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Post Code: BB1 4LY.

Bridge Street in July 2001.

Bridge Street has proven one of the most difficult streets to find out about so far! It is named so due to it leading to the bridge at the bottom of the road, on Spring Street.

Right Hand Side;

Left Hand Side;

On one side of the street are normal terrace houses, and on the opposite side to these are again terrace houses, but these only go half way up the street. On the top section of the street are the prefab houses that were previously Council Houses. These houses were built at the end of the 2nd World War, commonly known as the Sands Estate, the houses run in a crescent on one side of the street, and semi-detached houses on the other. Some of them have since been bought for private dwellings.

The street adjoins Spring Street with its junction to Moor Lane, and at the top of the Street joins with Cliff Street.

Lamp Columns—Bridge Street to Tottleworth. It was decided on the 11th October 1951, to leave six columns in position for the time being.

Here’s a picture that was taken on Bridge Street in 1952 for the Coronation of Queen Elizabeth the 2nd.

Bridge Street

Bridge Street is one of the few remaining streets that have had its footpaths supplied from the local quarry.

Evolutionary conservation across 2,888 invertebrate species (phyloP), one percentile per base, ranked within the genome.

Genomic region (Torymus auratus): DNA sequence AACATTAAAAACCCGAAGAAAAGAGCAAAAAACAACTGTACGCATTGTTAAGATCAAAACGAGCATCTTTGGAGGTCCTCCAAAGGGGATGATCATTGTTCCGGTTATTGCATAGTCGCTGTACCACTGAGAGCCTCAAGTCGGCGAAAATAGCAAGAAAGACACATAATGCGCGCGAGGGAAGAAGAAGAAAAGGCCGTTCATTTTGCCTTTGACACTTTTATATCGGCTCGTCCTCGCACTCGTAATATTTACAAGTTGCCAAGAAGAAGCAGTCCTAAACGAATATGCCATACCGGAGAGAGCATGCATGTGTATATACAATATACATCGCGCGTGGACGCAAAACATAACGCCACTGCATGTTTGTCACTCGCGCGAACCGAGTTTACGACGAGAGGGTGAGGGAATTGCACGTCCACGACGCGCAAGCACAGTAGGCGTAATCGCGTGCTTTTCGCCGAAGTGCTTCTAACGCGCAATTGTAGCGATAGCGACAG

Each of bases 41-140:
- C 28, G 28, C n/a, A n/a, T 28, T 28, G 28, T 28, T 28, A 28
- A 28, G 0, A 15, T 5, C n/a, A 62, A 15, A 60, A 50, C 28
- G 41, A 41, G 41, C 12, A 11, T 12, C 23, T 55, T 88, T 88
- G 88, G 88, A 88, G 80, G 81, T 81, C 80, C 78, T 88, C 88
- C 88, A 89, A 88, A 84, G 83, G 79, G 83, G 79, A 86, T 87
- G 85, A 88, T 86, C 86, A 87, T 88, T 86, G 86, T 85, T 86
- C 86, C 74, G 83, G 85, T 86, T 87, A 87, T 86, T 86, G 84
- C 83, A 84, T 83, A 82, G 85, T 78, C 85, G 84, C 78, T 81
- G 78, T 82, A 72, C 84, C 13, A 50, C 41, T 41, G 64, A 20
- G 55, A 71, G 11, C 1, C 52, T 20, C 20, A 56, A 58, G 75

Flagstone still adorns the floor on the left hand side of the street as you proceed West towards Cliff Street.

Stone footpath from local quarry stone.

Most other streets have long since had the stone paving removed for the sake of money (you can sell the flag, pay the labour, buy new tarmac or concrete flags, and still make a profit!) but somehow Bridge Street has survived.

There are one or two other little side streets in this area of town which have also remained untouched such as Shuttleworth Street, and the lower part of Livesey Street, both of which run from Spring Street.

The stone on the footpath here will have come from Close Brow quarry, or Cunliffe quarry, depending on when the houses were first built.